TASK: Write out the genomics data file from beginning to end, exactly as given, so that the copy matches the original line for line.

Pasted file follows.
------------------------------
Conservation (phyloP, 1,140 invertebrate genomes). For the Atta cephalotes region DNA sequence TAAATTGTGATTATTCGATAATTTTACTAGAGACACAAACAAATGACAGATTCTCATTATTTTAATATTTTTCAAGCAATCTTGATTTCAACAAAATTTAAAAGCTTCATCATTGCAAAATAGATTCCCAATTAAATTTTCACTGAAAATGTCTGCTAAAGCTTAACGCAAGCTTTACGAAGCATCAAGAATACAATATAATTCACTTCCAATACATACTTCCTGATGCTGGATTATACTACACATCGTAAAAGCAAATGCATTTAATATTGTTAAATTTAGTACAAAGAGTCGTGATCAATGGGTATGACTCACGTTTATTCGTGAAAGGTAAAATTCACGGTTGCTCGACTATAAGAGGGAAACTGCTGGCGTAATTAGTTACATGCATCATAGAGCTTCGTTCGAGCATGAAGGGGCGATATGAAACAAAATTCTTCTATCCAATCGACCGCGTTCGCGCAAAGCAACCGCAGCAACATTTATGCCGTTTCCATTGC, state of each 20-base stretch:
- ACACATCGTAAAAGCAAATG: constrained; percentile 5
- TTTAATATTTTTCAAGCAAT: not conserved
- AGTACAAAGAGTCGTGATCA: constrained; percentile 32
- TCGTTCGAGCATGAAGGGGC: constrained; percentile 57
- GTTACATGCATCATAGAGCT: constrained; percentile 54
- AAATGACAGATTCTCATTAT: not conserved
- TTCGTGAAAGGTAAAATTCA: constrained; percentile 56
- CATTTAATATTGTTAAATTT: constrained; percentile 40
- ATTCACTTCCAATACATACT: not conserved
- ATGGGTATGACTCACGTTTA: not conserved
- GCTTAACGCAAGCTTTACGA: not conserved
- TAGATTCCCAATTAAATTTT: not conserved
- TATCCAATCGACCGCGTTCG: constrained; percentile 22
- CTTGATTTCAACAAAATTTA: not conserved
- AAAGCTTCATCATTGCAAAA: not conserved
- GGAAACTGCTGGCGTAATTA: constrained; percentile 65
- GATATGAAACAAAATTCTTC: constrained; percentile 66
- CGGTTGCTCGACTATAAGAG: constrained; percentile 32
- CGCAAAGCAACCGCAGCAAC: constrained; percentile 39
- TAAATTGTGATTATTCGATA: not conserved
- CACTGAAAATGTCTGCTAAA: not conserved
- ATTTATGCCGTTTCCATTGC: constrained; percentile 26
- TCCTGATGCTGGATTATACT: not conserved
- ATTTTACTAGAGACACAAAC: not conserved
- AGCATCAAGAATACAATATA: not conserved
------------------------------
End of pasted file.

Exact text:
Conservation (phyloP, 1,140 invertebrate genomes). For the Atta cephalotes region DNA sequence TAAATTGTGATTATTCGATAATTTTACTAGAGACACAAACAAATGACAGATTCTCATTATTTTAATATTTTTCAAGCAATCTTGATTTCAACAAAATTTAAAAGCTTCATCATTGCAAAATAGATTCCCAATTAAATTTTCACTGAAAATGTCTGCTAAAGCTTAACGCAAGCTTTACGAAGCATCAAGAATACAATATAATTCACTTCCAATACATACTTCCTGATGCTGGATTATACTACACATCGTAAAAGCAAATGCATTTAATATTGTTAAATTTAGTACAAAGAGTCGTGATCAATGGGTATGACTCACGTTTATTCGTGAAAGGTAAAATTCACGGTTGCTCGACTATAAGAGGGAAACTGCTGGCGTAATTAGTTACATGCATCATAGAGCTTCGTTCGAGCATGAAGGGGCGATATGAAACAAAATTCTTCTATCCAATCGACCGCGTTCGCGCAAAGCAACCGCAGCAACATTTATGCCGTTTCCATTGC, state of each 20-base stretch:
- ACACATCGTAAAAGCAAATG: constrained; percentile 5
- TTTAATATTTTTCAAGCAAT: not conserved
- AGTACAAAGAGTCGTGATCA: constrained; percentile 32
- TCGTTCGAGCATGAAGGGGC: constrained; percentile 57
- GTTACATGCATCATAGAGCT: constrained; percentile 54
- AAATGACAGATTCTCATTAT: not conserved
- TTCGTGAAAGGTAAAATTCA: constrained; percentile 56
- CATTTAATATTGTTAAATTT: constrained; percentile 40
- ATTCACTTCCAATACATACT: not conserved
- ATGGGTATGACTCACGTTTA: not conserved
- GCTTAACGCAAGCTTTACGA: not conserved
- TAGATTCCCAATTAAATTTT: not conserved
- TATCCAATCGACCGCGTTCG: constrained; percentile 22
- CTTGATTTCAACAAAATTTA: not conserved
- AAAGCTTCATCATTGCAAAA: not conserved
- GGAAACTGCTGGCGTAATTA: constrained; percentile 65
- GATATGAAACAAAATTCTTC: constrained; percentile 66
- CGGTTGCTCGACTATAAGAG: constrained; percentile 32
- CGCAAAGCAACCGCAGCAAC: constrained; percentile 39
- TAAATTGTGATTATTCGATA: not conserved
- CACTGAAAATGTCTGCTAAA: not conserved
- ATTTATGCCGTTTCCATTGC: constrained; percentile 26
- TCCTGATGCTGGATTATACT: not conserved
- ATTTTACTAGAGACACAAAC: not conserved
- AGCATCAAGAATACAATATA: not conserved